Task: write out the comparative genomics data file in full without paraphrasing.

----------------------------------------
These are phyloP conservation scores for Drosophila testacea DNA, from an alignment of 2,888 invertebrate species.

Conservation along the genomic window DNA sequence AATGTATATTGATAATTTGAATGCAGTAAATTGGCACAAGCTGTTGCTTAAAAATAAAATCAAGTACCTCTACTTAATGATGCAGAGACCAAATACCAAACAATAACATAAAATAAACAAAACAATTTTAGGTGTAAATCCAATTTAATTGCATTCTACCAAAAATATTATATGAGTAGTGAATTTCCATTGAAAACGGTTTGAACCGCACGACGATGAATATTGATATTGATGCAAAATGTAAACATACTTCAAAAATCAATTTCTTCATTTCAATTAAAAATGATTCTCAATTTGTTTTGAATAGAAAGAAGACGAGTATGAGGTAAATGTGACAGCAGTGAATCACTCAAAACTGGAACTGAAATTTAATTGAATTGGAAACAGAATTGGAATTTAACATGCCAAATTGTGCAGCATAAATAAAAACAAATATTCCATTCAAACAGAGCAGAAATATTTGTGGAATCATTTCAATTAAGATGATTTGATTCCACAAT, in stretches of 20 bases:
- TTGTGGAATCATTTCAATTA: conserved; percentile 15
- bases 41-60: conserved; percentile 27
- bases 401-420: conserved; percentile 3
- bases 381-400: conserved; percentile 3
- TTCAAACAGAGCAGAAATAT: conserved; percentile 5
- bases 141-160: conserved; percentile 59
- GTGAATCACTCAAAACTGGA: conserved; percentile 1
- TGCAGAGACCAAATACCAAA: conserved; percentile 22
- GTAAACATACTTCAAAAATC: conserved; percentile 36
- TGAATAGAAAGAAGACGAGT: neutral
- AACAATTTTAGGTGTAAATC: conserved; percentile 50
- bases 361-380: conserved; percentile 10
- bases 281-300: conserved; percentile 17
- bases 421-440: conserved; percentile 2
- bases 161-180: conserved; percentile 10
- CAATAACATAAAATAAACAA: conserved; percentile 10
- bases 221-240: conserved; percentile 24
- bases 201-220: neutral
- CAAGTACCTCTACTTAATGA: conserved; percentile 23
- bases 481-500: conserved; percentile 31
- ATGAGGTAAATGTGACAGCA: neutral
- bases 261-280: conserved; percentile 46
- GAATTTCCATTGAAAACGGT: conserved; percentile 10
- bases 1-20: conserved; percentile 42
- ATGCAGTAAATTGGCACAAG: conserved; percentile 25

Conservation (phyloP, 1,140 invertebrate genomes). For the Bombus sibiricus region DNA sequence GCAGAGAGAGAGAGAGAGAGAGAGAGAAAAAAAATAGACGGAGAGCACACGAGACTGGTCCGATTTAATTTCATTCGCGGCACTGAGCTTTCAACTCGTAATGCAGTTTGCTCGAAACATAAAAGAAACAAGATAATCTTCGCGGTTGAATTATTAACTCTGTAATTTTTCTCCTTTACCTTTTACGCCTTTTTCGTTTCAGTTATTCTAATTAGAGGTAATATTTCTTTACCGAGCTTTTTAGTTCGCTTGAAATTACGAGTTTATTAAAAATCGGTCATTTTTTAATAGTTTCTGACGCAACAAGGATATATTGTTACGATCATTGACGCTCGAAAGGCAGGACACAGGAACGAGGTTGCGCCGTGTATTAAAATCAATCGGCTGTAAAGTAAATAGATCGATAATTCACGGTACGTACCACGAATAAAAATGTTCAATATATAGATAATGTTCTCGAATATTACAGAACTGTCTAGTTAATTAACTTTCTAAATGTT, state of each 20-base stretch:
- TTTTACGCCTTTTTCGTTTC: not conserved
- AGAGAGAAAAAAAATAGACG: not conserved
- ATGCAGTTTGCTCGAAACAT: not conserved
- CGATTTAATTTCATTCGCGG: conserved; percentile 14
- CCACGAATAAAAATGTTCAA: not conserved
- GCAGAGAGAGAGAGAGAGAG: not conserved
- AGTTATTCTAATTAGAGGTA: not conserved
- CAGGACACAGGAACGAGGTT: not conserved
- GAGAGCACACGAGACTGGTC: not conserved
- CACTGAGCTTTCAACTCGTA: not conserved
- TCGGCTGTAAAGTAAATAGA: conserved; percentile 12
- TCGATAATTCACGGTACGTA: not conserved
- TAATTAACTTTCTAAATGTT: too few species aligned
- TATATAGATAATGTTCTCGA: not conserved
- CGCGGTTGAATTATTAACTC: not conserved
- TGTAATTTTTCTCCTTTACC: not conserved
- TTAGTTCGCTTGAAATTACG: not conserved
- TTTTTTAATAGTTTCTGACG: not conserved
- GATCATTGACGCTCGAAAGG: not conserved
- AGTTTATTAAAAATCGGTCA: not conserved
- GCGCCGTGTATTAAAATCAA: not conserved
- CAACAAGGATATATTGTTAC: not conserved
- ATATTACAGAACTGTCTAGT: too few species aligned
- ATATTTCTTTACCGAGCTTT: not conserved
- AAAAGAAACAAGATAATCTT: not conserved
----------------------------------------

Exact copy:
These are phyloP conservation scores for Drosophila testacea DNA, from an alignment of 2,888 invertebrate species.

Conservation along the genomic window DNA sequence AATGTATATTGATAATTTGAATGCAGTAAATTGGCACAAGCTGTTGCTTAAAAATAAAATCAAGTACCTCTACTTAATGATGCAGAGACCAAATACCAAACAATAACATAAAATAAACAAAACAATTTTAGGTGTAAATCCAATTTAATTGCATTCTACCAAAAATATTATATGAGTAGTGAATTTCCATTGAAAACGGTTTGAACCGCACGACGATGAATATTGATATTGATGCAAAATGTAAACATACTTCAAAAATCAATTTCTTCATTTCAATTAAAAATGATTCTCAATTTGTTTTGAATAGAAAGAAGACGAGTATGAGGTAAATGTGACAGCAGTGAATCACTCAAAACTGGAACTGAAATTTAATTGAATTGGAAACAGAATTGGAATTTAACATGCCAAATTGTGCAGCATAAATAAAAACAAATATTCCATTCAAACAGAGCAGAAATATTTGTGGAATCATTTCAATTAAGATGATTTGATTCCACAAT, in stretches of 20 bases:
- TTGTGGAATCATTTCAATTA: conserved; percentile 15
- bases 41-60: conserved; percentile 27
- bases 401-420: conserved; percentile 3
- bases 381-400: conserved; percentile 3
- TTCAAACAGAGCAGAAATAT: conserved; percentile 5
- bases 141-160: conserved; percentile 59
- GTGAATCACTCAAAACTGGA: conserved; percentile 1
- TGCAGAGACCAAATACCAAA: conserved; percentile 22
- GTAAACATACTTCAAAAATC: conserved; percentile 36
- TGAATAGAAAGAAGACGAGT: neutral
- AACAATTTTAGGTGTAAATC: conserved; percentile 50
- bases 361-380: conserved; percentile 10
- bases 281-300: conserved; percentile 17
- bases 421-440: conserved; percentile 2
- bases 161-180: conserved; percentile 10
- CAATAACATAAAATAAACAA: conserved; percentile 10
- bases 221-240: conserved; percentile 24
- bases 201-220: neutral
- CAAGTACCTCTACTTAATGA: conserved; percentile 23
- bases 481-500: conserved; percentile 31
- ATGAGGTAAATGTGACAGCA: neutral
- bases 261-280: conserved; percentile 46
- GAATTTCCATTGAAAACGGT: conserved; percentile 10
- bases 1-20: conserved; percentile 42
- ATGCAGTAAATTGGCACAAG: conserved; percentile 25

Conservation (phyloP, 1,140 invertebrate genomes). For the Bombus sibiricus region DNA sequence GCAGAGAGAGAGAGAGAGAGAGAGAGAAAAAAAATAGACGGAGAGCACACGAGACTGGTCCGATTTAATTTCATTCGCGGCACTGAGCTTTCAACTCGTAATGCAGTTTGCTCGAAACATAAAAGAAACAAGATAATCTTCGCGGTTGAATTATTAACTCTGTAATTTTTCTCCTTTACCTTTTACGCCTTTTTCGTTTCAGTTATTCTAATTAGAGGTAATATTTCTTTACCGAGCTTTTTAGTTCGCTTGAAATTACGAGTTTATTAAAAATCGGTCATTTTTTAATAGTTTCTGACGCAACAAGGATATATTGTTACGATCATTGACGCTCGAAAGGCAGGACACAGGAACGAGGTTGCGCCGTGTATTAAAATCAATCGGCTGTAAAGTAAATAGATCGATAATTCACGGTACGTACCACGAATAAAAATGTTCAATATATAGATAATGTTCTCGAATATTACAGAACTGTCTAGTTAATTAACTTTCTAAATGTT, state of each 20-base stretch:
- TTTTACGCCTTTTTCGTTTC: not conserved
- AGAGAGAAAAAAAATAGACG: not conserved
- ATGCAGTTTGCTCGAAACAT: not conserved
- CGATTTAATTTCATTCGCGG: conserved; percentile 14
- CCACGAATAAAAATGTTCAA: not conserved
- GCAGAGAGAGAGAGAGAGAG: not conserved
- AGTTATTCTAATTAGAGGTA: not conserved
- CAGGACACAGGAACGAGGTT: not conserved
- GAGAGCACACGAGACTGGTC: not conserved
- CACTGAGCTTTCAACTCGTA: not conserved
- TCGGCTGTAAAGTAAATAGA: conserved; percentile 12
- TCGATAATTCACGGTACGTA: not conserved
- TAATTAACTTTCTAAATGTT: too few species aligned
- TATATAGATAATGTTCTCGA: not conserved
- CGCGGTTGAATTATTAACTC: not conserved
- TGTAATTTTTCTCCTTTACC: not conserved
- TTAGTTCGCTTGAAATTACG: not conserved
- TTTTTTAATAGTTTCTGACG: not conserved
- GATCATTGACGCTCGAAAGG: not conserved
- AGTTTATTAAAAATCGGTCA: not conserved
- GCGCCGTGTATTAAAATCAA: not conserved
- CAACAAGGATATATTGTTAC: not conserved
- ATATTACAGAACTGTCTAGT: too few species aligned
- ATATTTCTTTACCGAGCTTT: not conserved
- AAAAGAAACAAGATAATCTT: not conserved